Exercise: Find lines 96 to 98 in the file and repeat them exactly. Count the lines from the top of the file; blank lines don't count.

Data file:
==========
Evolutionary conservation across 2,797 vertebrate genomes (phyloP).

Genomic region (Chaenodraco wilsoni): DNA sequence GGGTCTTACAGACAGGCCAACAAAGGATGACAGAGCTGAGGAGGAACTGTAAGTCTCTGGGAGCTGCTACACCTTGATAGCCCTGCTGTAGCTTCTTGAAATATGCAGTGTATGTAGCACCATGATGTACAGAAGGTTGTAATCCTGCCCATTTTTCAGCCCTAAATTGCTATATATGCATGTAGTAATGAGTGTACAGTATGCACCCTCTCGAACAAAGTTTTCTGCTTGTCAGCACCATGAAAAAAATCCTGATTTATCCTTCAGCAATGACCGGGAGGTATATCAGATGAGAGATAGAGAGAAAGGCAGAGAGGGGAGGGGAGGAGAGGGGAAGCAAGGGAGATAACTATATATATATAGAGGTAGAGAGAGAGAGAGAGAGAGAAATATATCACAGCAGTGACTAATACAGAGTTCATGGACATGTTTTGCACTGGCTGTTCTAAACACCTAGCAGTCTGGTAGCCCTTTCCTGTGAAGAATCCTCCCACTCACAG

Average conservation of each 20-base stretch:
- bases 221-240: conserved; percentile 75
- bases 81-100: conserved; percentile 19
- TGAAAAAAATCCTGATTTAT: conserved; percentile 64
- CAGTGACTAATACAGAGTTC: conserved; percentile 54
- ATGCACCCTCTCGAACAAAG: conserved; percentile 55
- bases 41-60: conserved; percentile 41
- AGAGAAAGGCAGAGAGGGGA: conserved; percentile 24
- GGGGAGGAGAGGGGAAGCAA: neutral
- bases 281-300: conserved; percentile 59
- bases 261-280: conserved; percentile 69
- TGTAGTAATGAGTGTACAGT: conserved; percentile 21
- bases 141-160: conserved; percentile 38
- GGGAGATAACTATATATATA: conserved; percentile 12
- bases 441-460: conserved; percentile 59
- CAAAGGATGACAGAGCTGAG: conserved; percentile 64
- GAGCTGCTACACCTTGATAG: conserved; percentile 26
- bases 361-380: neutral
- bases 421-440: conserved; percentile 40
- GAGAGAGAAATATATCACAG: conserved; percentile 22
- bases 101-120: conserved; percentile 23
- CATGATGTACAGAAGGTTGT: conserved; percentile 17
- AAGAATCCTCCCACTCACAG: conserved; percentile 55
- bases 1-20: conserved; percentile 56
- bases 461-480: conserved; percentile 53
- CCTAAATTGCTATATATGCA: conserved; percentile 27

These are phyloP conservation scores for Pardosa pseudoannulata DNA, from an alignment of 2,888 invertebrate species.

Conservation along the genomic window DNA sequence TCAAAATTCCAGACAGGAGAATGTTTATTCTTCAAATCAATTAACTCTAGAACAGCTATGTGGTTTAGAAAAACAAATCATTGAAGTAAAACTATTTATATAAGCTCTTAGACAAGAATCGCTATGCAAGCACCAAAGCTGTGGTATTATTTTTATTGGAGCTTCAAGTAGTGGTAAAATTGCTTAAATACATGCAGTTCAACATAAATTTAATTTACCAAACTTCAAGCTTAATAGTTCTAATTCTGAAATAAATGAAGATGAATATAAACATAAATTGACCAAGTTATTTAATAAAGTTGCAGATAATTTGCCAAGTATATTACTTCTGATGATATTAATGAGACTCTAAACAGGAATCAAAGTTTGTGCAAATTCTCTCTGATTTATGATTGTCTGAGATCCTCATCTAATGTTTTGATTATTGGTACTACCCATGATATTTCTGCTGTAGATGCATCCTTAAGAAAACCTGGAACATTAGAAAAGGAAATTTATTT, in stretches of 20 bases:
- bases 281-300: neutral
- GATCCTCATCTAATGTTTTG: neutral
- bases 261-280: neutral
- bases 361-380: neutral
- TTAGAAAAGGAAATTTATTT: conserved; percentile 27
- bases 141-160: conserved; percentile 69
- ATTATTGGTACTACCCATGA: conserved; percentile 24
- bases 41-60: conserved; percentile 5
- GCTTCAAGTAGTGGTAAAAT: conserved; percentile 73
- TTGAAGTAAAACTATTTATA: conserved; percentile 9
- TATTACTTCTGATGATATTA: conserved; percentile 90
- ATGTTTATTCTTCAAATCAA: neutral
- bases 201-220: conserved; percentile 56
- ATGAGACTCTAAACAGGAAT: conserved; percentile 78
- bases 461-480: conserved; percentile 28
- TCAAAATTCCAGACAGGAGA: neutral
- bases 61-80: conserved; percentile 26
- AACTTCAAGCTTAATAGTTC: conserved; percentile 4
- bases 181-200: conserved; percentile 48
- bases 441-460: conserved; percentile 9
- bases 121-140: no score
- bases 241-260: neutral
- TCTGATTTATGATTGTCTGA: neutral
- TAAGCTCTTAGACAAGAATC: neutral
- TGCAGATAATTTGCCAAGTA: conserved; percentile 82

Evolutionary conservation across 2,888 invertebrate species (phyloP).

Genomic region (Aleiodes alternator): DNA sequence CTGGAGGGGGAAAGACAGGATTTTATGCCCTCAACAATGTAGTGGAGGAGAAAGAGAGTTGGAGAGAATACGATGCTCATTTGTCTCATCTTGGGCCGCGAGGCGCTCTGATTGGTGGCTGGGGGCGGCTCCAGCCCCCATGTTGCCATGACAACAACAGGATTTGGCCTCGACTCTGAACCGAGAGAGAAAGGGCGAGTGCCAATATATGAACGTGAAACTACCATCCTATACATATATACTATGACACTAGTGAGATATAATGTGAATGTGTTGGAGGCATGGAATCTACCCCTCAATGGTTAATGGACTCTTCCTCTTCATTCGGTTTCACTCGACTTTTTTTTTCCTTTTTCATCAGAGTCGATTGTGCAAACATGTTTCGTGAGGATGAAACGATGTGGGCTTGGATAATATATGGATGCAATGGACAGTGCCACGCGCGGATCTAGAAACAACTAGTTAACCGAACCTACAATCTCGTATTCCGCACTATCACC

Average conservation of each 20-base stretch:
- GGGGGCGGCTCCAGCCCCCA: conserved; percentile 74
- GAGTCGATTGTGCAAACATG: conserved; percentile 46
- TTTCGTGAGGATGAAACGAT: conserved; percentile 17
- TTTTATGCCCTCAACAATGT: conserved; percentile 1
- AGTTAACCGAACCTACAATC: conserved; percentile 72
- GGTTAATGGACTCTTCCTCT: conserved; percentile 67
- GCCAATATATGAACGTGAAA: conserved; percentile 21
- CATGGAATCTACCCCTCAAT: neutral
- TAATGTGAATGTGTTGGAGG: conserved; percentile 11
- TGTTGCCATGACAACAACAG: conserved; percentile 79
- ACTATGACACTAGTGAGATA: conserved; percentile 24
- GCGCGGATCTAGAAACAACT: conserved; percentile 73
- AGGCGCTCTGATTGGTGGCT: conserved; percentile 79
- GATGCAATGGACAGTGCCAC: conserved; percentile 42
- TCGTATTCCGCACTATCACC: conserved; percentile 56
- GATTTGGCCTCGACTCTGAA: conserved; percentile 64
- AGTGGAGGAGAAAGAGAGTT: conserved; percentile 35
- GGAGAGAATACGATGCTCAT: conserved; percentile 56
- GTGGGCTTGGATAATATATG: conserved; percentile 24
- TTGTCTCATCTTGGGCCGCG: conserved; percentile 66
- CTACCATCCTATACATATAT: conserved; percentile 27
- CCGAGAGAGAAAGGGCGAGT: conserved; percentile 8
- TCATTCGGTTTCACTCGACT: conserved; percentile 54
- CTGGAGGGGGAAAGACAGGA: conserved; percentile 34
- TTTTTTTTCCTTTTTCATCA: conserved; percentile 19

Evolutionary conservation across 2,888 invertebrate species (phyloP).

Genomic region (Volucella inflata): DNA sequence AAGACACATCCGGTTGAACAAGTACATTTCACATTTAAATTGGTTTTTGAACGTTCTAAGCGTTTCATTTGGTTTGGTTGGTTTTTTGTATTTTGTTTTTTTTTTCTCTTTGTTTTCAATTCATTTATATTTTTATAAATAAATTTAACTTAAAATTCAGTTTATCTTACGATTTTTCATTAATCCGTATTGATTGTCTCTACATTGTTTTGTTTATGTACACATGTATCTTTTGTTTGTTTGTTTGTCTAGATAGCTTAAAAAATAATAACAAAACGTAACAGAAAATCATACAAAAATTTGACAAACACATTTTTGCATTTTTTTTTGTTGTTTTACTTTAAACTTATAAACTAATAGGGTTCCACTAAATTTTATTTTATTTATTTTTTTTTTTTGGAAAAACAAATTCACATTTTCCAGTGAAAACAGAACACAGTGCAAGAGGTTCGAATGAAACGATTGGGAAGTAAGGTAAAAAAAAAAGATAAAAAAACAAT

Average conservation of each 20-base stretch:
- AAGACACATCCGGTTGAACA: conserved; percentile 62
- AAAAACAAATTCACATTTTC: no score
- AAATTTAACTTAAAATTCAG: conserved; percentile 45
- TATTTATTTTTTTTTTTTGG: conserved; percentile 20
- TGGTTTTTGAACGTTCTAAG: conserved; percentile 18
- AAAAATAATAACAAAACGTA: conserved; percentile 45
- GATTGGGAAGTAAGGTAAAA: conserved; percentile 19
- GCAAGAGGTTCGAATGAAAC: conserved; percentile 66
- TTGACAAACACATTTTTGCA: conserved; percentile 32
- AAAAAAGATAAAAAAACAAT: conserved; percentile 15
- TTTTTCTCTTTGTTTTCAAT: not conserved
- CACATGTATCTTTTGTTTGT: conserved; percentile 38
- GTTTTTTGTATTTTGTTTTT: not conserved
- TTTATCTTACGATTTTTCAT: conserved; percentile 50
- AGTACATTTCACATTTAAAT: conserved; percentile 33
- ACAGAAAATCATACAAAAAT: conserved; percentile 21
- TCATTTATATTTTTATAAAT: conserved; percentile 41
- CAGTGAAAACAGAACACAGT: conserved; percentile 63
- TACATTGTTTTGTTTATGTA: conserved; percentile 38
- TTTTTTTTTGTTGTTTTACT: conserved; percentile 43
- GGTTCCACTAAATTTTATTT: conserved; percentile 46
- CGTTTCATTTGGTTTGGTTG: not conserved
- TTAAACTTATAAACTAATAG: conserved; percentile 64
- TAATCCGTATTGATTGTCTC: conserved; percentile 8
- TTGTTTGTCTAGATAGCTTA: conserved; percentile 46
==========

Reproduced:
- AAAAAAGATAAAAAAACAAT: conserved; percentile 15
- TTTTTCTCTTTGTTTTCAAT: not conserved
- CACATGTATCTTTTGTTTGT: conserved; percentile 38